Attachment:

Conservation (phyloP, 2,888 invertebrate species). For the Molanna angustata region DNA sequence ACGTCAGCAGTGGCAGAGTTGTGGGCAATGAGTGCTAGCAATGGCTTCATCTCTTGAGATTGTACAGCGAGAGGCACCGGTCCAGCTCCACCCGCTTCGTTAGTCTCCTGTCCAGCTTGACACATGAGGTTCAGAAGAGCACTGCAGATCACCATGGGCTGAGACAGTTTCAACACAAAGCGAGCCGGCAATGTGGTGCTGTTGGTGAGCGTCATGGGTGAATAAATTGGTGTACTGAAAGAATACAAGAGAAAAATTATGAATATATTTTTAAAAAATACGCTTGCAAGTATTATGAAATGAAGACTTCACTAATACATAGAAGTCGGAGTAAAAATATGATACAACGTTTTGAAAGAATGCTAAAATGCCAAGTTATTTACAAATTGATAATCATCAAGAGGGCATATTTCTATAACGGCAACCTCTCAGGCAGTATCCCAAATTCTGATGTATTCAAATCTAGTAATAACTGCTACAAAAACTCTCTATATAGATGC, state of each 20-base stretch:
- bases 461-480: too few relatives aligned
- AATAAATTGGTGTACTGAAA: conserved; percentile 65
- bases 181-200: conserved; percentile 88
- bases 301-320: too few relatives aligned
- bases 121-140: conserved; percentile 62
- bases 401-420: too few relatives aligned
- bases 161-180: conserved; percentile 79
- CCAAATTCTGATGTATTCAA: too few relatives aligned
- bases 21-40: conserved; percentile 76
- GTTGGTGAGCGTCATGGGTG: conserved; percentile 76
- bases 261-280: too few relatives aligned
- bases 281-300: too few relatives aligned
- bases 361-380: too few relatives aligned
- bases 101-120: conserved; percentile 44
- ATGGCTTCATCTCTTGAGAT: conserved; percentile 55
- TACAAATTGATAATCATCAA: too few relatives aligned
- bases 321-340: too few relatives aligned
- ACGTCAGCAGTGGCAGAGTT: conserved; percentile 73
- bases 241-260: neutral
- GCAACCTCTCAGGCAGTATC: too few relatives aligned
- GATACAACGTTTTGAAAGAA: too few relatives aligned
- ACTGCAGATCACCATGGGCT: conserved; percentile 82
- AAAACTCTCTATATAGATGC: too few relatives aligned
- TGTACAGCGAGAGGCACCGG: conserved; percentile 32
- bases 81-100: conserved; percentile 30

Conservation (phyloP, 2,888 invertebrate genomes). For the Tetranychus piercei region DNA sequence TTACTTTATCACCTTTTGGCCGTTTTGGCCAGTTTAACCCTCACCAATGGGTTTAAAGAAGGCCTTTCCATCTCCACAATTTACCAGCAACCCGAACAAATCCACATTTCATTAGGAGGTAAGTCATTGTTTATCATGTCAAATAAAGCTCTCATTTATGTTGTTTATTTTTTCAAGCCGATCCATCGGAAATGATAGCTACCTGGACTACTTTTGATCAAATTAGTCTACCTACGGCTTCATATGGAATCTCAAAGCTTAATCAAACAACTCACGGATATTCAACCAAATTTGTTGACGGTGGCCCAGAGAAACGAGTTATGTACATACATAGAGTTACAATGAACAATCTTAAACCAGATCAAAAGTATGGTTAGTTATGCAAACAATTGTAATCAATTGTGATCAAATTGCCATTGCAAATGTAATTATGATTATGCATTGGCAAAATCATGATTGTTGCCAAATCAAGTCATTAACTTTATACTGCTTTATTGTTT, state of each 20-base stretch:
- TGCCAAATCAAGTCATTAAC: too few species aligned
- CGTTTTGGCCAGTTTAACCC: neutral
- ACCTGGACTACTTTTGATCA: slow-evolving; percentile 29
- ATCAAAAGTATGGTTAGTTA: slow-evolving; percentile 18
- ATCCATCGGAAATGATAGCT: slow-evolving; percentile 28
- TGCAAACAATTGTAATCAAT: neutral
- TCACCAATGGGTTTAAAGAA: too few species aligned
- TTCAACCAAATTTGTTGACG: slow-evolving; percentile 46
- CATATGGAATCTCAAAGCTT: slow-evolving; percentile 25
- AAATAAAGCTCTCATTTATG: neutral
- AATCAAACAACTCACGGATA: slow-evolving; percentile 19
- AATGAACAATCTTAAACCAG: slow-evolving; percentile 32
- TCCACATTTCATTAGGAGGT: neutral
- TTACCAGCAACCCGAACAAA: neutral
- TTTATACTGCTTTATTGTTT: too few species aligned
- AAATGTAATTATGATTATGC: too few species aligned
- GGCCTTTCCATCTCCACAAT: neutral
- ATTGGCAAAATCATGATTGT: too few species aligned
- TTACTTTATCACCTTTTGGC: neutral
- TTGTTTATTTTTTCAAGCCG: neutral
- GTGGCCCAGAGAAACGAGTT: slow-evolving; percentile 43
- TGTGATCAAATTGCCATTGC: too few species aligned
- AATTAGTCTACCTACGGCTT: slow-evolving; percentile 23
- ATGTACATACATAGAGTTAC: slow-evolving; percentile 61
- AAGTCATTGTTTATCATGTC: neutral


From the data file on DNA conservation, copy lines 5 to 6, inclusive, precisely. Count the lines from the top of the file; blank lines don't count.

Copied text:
- bases 301-320: too few relatives aligned
- bases 121-140: conserved; percentile 62